KENNETH STARR, the newly appointed Whitewater prosecutor, was hired by a conservative women's group earlier this year to submit a legal brief opposing President Bill Clinton's claim of immunity in a sexual harassment lawsuit. He took on the task for free.
Starr accepted the Independent Women's Forum as a client, his law firm confirmed Thursday. He usually charges about $400 an hour, according to sources in the legal community.
It was previously known that Starr was considering writing the friend-of-the-court brief in former Arkansas state worker Paula Jones' case. But his agreement to write it for a conservative political group was not.
Starr was named last week to replace Robert Fiske as head of the Whitewater investigation.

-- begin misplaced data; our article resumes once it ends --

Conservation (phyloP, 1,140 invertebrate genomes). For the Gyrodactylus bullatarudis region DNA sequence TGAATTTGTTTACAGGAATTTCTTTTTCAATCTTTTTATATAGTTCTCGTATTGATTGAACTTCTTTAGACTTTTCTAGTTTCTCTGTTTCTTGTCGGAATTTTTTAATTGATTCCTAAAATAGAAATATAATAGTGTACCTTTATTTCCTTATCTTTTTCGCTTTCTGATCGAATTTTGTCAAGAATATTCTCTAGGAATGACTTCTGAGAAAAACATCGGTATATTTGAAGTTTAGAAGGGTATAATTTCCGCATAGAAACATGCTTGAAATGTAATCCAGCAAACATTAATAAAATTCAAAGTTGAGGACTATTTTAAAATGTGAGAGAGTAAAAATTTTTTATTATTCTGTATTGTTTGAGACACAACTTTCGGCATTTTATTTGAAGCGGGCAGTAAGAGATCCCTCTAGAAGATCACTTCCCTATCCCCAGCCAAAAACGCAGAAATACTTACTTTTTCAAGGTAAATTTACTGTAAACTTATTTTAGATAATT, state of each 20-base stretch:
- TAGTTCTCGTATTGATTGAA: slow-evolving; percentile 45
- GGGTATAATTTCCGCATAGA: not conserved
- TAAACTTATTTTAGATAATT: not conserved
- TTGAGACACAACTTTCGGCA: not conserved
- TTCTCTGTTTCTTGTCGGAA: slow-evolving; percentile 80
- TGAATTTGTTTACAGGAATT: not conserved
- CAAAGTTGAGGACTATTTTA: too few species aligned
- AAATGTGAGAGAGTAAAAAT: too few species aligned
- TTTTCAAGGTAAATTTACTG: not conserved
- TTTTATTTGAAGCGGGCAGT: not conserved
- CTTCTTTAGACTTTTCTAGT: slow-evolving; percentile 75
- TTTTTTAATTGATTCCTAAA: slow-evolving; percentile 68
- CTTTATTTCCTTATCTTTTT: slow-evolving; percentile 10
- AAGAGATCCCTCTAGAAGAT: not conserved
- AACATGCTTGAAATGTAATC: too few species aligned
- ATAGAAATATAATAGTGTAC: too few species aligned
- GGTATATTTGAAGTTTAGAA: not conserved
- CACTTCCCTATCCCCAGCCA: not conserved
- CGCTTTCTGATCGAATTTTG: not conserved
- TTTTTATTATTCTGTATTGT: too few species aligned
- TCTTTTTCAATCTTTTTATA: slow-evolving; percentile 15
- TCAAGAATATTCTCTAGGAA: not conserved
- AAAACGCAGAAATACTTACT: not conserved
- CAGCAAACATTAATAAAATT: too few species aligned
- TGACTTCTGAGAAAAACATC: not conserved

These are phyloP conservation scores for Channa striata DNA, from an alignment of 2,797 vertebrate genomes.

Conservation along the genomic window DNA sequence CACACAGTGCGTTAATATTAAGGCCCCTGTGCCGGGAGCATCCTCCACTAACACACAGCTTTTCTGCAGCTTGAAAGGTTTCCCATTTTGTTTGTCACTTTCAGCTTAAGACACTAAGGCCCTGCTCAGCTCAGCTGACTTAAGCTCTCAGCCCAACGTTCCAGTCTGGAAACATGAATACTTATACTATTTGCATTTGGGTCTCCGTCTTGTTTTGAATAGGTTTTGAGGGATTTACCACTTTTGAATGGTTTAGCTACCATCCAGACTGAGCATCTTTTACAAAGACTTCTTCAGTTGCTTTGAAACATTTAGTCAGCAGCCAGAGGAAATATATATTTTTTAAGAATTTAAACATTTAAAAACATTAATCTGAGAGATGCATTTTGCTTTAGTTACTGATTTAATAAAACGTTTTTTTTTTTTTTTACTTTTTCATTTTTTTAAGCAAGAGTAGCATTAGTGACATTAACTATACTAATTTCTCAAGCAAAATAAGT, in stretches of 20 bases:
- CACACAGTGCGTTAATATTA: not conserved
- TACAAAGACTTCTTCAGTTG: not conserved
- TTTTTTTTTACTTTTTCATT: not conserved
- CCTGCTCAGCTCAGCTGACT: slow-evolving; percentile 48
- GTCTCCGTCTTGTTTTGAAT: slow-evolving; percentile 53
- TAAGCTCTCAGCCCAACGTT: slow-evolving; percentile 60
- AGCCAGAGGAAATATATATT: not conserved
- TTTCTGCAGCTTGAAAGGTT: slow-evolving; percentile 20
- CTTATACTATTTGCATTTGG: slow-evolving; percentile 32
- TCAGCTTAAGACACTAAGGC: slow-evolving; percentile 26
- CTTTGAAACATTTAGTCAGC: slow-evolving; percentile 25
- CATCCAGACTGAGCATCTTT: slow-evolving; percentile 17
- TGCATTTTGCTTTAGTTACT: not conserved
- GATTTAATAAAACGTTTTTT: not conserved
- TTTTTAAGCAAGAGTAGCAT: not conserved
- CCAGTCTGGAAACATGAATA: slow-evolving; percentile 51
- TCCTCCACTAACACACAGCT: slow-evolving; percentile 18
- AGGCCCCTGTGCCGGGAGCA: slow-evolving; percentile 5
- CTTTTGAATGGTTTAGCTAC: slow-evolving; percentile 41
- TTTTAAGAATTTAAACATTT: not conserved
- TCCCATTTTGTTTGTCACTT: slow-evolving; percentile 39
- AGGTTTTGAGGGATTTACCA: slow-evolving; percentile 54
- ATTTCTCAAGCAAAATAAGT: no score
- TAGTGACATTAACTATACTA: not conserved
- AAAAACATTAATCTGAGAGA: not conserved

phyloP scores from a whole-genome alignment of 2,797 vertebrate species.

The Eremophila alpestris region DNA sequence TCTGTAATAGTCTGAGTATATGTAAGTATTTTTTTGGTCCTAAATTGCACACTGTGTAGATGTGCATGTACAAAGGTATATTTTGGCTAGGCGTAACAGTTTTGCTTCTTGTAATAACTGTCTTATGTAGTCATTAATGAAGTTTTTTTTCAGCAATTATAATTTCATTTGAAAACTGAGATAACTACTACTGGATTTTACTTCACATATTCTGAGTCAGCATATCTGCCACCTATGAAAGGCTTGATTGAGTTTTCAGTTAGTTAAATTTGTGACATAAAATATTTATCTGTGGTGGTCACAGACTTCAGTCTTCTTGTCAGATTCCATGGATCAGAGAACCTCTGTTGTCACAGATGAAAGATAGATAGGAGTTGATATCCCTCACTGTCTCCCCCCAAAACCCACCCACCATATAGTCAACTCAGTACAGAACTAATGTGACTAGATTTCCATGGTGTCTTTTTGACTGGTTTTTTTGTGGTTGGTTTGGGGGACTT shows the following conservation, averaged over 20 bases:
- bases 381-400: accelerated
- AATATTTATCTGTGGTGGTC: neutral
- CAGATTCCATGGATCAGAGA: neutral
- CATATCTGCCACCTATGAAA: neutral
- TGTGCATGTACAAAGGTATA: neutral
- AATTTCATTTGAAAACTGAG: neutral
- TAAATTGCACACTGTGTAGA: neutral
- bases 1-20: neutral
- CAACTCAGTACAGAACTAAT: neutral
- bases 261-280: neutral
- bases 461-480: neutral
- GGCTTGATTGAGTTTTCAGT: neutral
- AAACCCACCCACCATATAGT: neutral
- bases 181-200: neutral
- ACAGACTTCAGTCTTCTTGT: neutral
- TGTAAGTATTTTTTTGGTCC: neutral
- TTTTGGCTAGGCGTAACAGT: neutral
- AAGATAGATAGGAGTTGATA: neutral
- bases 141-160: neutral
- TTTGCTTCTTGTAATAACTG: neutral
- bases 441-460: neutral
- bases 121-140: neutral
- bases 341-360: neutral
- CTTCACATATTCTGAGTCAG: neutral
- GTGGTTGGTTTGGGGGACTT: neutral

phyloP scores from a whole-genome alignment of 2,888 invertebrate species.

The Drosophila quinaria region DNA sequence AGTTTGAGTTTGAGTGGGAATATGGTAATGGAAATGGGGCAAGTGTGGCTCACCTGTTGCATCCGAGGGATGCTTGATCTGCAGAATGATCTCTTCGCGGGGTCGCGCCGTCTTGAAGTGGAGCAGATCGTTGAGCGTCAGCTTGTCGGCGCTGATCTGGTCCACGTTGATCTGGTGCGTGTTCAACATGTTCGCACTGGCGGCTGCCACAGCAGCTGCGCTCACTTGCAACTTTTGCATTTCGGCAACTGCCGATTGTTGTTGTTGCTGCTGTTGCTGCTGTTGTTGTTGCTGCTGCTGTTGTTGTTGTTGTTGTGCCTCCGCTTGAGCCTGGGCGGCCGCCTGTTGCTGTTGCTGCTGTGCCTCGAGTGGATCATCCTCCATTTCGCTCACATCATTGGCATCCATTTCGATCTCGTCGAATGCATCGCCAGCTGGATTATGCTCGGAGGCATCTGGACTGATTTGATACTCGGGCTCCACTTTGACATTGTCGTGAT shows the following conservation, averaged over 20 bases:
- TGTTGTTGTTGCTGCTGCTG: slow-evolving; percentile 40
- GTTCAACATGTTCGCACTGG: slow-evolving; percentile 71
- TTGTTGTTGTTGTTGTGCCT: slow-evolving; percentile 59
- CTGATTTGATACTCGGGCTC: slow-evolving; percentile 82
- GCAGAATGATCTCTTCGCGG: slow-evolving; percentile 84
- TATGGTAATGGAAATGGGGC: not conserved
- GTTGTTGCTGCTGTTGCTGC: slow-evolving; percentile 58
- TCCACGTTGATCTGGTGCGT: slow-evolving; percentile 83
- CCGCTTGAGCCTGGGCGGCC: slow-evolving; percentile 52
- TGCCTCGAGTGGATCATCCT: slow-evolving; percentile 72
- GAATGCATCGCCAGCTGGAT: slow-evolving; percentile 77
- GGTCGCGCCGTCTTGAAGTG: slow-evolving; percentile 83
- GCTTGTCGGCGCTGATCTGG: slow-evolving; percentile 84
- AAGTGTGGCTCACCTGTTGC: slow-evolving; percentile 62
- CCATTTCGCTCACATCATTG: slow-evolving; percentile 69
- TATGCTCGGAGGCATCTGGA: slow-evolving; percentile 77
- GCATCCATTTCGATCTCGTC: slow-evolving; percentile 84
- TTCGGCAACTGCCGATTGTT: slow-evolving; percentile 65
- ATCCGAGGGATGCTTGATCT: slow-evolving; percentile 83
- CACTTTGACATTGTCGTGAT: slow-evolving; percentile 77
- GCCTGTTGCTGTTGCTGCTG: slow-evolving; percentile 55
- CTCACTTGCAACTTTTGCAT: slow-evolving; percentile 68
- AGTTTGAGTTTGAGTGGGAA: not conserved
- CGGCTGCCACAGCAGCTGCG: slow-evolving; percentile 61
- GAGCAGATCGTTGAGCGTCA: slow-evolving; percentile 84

He had served under President George Bush, who made him solicitor general, arguing the government's position before the Supreme Court.
Critics have charged his Republican activities make him too partisan to investigate Clinton's financial affairs. They seized on the latest revelation.
"We have everybody saying the appearance of absolute impartiality is important. It is much more clear that he would appear to be anti-Clinton than Fiske ever appeared to be pro-Clinton," Rep. Barney Frank, D-Mass., said.
Starr is on vacation this week.
Jay Lefkowitz, a lawyer in Starr's Washington-based firm, Kirkland & Ellis, dismissed the criticism.
"I just think that the notion that people cannot advocate positions for clients or have held politically appointed positions and then be independent and impartial is absurd," Lefkowitz said.
He said there was "no partisan outcry" when former Democratic Solicitor General Archibald Cox was named special Watergate prosecutor during the 1970s to investigate …